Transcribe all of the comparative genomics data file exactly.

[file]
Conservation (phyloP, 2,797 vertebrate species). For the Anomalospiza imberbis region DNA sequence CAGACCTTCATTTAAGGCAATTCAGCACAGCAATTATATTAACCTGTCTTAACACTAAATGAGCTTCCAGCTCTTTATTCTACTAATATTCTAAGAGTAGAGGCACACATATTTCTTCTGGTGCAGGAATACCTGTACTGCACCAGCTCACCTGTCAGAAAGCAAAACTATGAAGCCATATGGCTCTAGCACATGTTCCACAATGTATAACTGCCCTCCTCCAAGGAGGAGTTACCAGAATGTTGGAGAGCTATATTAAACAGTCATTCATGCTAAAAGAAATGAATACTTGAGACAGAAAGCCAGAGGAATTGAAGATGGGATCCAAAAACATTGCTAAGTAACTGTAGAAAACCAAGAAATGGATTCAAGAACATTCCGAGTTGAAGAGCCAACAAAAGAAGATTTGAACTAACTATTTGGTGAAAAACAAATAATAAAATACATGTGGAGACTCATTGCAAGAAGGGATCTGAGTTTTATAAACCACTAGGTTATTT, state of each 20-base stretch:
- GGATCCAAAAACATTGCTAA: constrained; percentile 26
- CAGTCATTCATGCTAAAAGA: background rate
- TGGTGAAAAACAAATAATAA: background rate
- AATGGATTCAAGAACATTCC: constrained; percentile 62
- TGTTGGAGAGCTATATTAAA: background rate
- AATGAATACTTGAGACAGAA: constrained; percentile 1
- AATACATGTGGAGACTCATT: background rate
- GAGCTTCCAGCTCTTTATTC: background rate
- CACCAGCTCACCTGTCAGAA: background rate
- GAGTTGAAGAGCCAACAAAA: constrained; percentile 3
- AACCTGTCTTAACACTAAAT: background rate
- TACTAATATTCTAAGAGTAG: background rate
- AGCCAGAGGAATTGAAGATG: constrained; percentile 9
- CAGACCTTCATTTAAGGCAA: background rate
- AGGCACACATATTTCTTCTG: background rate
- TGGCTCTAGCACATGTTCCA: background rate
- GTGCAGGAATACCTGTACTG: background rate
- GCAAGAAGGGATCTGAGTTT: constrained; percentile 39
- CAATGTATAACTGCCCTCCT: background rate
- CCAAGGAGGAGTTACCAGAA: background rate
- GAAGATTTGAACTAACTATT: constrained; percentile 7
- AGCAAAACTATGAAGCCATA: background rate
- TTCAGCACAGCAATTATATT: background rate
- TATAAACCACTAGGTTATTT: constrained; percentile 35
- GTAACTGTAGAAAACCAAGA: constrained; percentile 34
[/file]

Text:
Conservation (phyloP, 2,797 vertebrate species). For the Anomalospiza imberbis region DNA sequence CAGACCTTCATTTAAGGCAATTCAGCACAGCAATTATATTAACCTGTCTTAACACTAAATGAGCTTCCAGCTCTTTATTCTACTAATATTCTAAGAGTAGAGGCACACATATTTCTTCTGGTGCAGGAATACCTGTACTGCACCAGCTCACCTGTCAGAAAGCAAAACTATGAAGCCATATGGCTCTAGCACATGTTCCACAATGTATAACTGCCCTCCTCCAAGGAGGAGTTACCAGAATGTTGGAGAGCTATATTAAACAGTCATTCATGCTAAAAGAAATGAATACTTGAGACAGAAAGCCAGAGGAATTGAAGATGGGATCCAAAAACATTGCTAAGTAACTGTAGAAAACCAAGAAATGGATTCAAGAACATTCCGAGTTGAAGAGCCAACAAAAGAAGATTTGAACTAACTATTTGGTGAAAAACAAATAATAAAATACATGTGGAGACTCATTGCAAGAAGGGATCTGAGTTTTATAAACCACTAGGTTATTT, state of each 20-base stretch:
- GGATCCAAAAACATTGCTAA: constrained; percentile 26
- CAGTCATTCATGCTAAAAGA: background rate
- TGGTGAAAAACAAATAATAA: background rate
- AATGGATTCAAGAACATTCC: constrained; percentile 62
- TGTTGGAGAGCTATATTAAA: background rate
- AATGAATACTTGAGACAGAA: constrained; percentile 1
- AATACATGTGGAGACTCATT: background rate
- GAGCTTCCAGCTCTTTATTC: background rate
- CACCAGCTCACCTGTCAGAA: background rate
- GAGTTGAAGAGCCAACAAAA: constrained; percentile 3
- AACCTGTCTTAACACTAAAT: background rate
- TACTAATATTCTAAGAGTAG: background rate
- AGCCAGAGGAATTGAAGATG: constrained; percentile 9
- CAGACCTTCATTTAAGGCAA: background rate
- AGGCACACATATTTCTTCTG: background rate
- TGGCTCTAGCACATGTTCCA: background rate
- GTGCAGGAATACCTGTACTG: background rate
- GCAAGAAGGGATCTGAGTTT: constrained; percentile 39
- CAATGTATAACTGCCCTCCT: background rate
- CCAAGGAGGAGTTACCAGAA: background rate
- GAAGATTTGAACTAACTATT: constrained; percentile 7
- AGCAAAACTATGAAGCCATA: background rate
- TTCAGCACAGCAATTATATT: background rate
- TATAAACCACTAGGTTATTT: constrained; percentile 35
- GTAACTGTAGAAAACCAAGA: constrained; percentile 34